A few days before the wedding, I took the frozen cakes, icing, and all other bits over to Vancouver, then layered/filled/frosted the individual cake tiers at my grandparents’ house the day before the wedding. The morning of the wedding I recruited Lynette to babysit the cakes in the back seat of the car as I drove carefully across town (thank goodness it was cool in the morning and there was very little traffic!), where I assembled and decorated the cake at the wedding venue (The Beach House Restaurant in West Vancouver, overlooking the water – beautiful!). The whole time I was praying that the cursed frosting wouldn’t melt off the sides of the cake, but despite all the trouble it gave me, it held up just fine (even after sitting out unrefrigerated for several hours during the wedding reception) and tasted fantastic. However, it was so impossible to work with that I will not be using that particular frosting recipe again.
In the end, the cake as a whole turned out beautifully and it was delicious – and it didn’t melt or fall over or anything! I was hoping to get some pictures from the wedding photographer of the bride and groom cutting the cake (during which I had my fingers AND toes crossed and a horrible grimace on my face because I was terrified the whole thing would collapse!) but apparently the photos might be a while, so a) stay tuned! and b) I don’t have any pictures of what the inside looked like – but just know that this was a lemon cake with raspberry jam filling (a very easy, very delicious freezer jam – I used half a batch to fill the cake) and the-most-frustrating-but-nonetheless-delicious cream cheese Swiss meringue buttercream frosting, and everyone agreed that it tasted wonderful.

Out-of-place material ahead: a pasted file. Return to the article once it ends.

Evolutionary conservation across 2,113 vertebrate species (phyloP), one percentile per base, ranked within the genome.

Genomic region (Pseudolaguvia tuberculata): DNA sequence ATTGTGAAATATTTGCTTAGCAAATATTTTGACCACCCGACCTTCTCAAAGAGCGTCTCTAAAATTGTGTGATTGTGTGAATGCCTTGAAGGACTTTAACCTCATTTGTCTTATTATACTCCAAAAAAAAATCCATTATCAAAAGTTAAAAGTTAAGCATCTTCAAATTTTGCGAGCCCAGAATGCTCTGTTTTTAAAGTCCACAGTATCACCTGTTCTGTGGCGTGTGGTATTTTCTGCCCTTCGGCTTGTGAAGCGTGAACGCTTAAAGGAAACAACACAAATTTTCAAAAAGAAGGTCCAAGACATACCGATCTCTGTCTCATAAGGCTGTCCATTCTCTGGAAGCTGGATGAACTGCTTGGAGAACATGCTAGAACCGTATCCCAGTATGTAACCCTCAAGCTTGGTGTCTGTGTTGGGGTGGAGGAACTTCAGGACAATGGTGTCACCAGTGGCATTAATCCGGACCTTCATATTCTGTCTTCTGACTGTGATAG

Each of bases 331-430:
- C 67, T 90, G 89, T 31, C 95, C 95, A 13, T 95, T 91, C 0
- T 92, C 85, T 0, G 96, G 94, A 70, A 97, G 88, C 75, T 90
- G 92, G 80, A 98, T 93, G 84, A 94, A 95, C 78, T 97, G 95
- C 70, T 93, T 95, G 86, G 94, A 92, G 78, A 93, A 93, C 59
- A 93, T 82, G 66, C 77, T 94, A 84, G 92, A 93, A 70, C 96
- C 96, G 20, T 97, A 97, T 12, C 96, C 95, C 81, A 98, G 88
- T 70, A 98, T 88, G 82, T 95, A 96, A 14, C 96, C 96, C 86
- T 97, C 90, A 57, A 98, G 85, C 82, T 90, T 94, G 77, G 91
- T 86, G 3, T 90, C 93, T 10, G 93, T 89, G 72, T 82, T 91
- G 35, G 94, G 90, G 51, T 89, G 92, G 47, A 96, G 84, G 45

I got most of my wedding cake assembly tips from my trusted friend Martha, and some frosting tips from Zöe Francois’ blog post and video on frosting a cake. I would highly recommend a revolving cake decorating stand for easy frosting, as well as a large offset spatula – these were the two most useful tools I used.
And finally, I give you:
The Wedding Cake
A bazillion photos from start to finish
With an offset spatula, spread the entire cake with a thin layer of frosting (a crumb coat) to seal in the cake and prevent any crumbs from escaping, and refrigerate the cake to set the crumb coat (about 30 minutes).This is when I realized that the cream cheese frosting I was using was totally impossible to work with – it was soupy and liquidy and would not thicken up no matter what I did. It was so runny that I had to apply about four layers and refrigerate between each, and it had a curdled look to it even after I spread it on the cake. *Sigh* Oh well, at least it tasted good!
Insert wooden support dowels about 1.5″ from the edge of the cake, so they will be hidden by the tier stacked on top (I bought these 1/4″ dowels at Home Depot). To measure the height of the dowel, insert it vertically into the cake, mark how far the cake comes up, remove, and cut. Use this length as a guideline for the other dowel pieces.
Load the cakes into your car and drive 30 minutes across town to the venue. Go easy on the brake pedal, and take corners slowly.
Decorate. The pink roses were grown by Markianna, the bride, and the rest were borrowed from my grandparents’ garden.The look for the wedding flowers was “messy country garden”, so that’s what I tried for with the cake.
Markianna and Dylan, thank you for getting married so I could make this cake! I had so much fun doing it, and I am so honoured that you asked me to be part of your wedding!
(And if anyone is wondering, I would do this again in a heart-beat – impossible frosting and all!)